Pieces to pathways (P2P) is a peer-led initiative offering substance use support programs for LGBTTQQ2SIA youth ages 16 to 29 years old in Toronto. Ruthie Titus (R.T.) is a client support worker at P2P. They spoke with CJRU about the ways P2P is reimaging services and staying connected. This includes co-creating biweekly online groups with clients, hosting their “What the Fuck is” series, creating zines and more.
R.T. explains that accessing resources can be a frustrating experience for many people. Then there is an added layer of frustration when a client’s gender and sexuality are denied. P2P aims to provide harm reduction services in a way that affirms their clients’ identities.
“Historically there haven’t been as many folks who have lived experience and who can relate to the lives of our clients and their day to day experiences…There’s also frustrations of having to teach humans who are providing services to you. That’s if you’re lucky to get someone who is well intentioned but just doesn’t know anything about the communities you’re part of or the things that are part of your identity, ” R.T. explains.
Before the pandemic, P2P was busy hosting drop-ins at their Parkdale location, distributing LGBTQ+ harm reduction kits at local parties and community hubs and much more. Having paused their in-person programming, P2P has been adapting their services. Since March 2020 they’ve offered a number of supports for their clients. This has ranged from coordinating grocery hamper distributions in Parkdale to delivering one-on-one support for clients. They have also created virtual spaces for clients to connect. Their online initiatives have also widened their client base. Now they’re also engaging with folks across Canada and The U.S. RT says fostering a sense of community virtually has been a challenge but they’re excited by the new faces that are accessing P2P.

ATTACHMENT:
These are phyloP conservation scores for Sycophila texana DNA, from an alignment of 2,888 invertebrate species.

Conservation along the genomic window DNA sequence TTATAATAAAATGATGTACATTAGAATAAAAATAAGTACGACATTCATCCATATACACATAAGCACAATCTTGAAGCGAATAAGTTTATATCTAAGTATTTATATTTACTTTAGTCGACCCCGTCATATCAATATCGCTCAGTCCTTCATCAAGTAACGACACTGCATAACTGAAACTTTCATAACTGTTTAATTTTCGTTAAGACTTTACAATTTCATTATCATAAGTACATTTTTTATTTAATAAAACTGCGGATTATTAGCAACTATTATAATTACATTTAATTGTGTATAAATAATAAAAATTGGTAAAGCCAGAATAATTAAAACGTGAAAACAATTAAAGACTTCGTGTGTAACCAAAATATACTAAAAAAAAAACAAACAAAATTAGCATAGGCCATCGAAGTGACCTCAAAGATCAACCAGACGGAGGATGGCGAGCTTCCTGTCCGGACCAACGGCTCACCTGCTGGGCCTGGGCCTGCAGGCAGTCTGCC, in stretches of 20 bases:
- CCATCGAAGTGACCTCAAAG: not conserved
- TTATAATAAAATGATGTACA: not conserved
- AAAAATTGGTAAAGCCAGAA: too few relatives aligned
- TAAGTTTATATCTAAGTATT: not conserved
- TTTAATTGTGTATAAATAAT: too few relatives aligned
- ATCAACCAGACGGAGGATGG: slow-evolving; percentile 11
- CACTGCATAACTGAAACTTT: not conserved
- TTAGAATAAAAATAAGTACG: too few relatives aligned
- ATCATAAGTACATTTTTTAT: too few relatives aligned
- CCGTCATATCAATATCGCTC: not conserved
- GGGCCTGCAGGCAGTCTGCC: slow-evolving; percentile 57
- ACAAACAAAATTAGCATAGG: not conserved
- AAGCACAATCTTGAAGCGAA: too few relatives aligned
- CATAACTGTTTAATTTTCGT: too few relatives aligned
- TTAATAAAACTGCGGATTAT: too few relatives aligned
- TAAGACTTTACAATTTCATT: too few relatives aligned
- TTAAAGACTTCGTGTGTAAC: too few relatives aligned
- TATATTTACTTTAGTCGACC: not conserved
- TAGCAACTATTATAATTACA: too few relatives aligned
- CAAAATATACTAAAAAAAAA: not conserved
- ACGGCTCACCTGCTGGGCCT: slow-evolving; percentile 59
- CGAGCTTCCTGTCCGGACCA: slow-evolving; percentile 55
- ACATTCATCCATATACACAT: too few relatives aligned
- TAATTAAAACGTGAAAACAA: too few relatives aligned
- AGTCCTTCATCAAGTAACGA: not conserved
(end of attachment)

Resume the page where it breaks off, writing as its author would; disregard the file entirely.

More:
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As part of their biweekly online groups on Zoom, they began the “What the Fuck is” series. The aim is to redefine and reframe words and topics from which the community could be alienated. P2P kicked off the series in December with a three-part conversation on resilience. In early February they discussed the topic of identifying and coping with triggers. Most recently, they explored harm reduction as radical Black love in honour of Black History Month. R.T. explains that programming can take the shape of a workshop and or a facilitated conversation. No matter the format, the virtual space is always co-created with P2P clients. The topics and conversations change, but the spirit of the series remains the same.
“It’s about taking these ideas that can support our wellness, overall growth and maintaining of livelihoods… and breaking them down. Actually understanding how they can live in our lives, how they feel authentic to us, and how to engage with them in ways that don’t feel cheesy,” R.T. says.
They add that clients are welcome to use the tools presented throughout their “What the Fuck is” series, but there are no expectations on what happens after their Zoom calls. Recognizing that virtual spaces are not accessible to all, P2P is also developing alternative avenues for these conversations. R.T. says they’re considering zines that can document some of their online conversations and takeaways.
To hear more about Pieces to Pathways, listen to the interview below with R.T.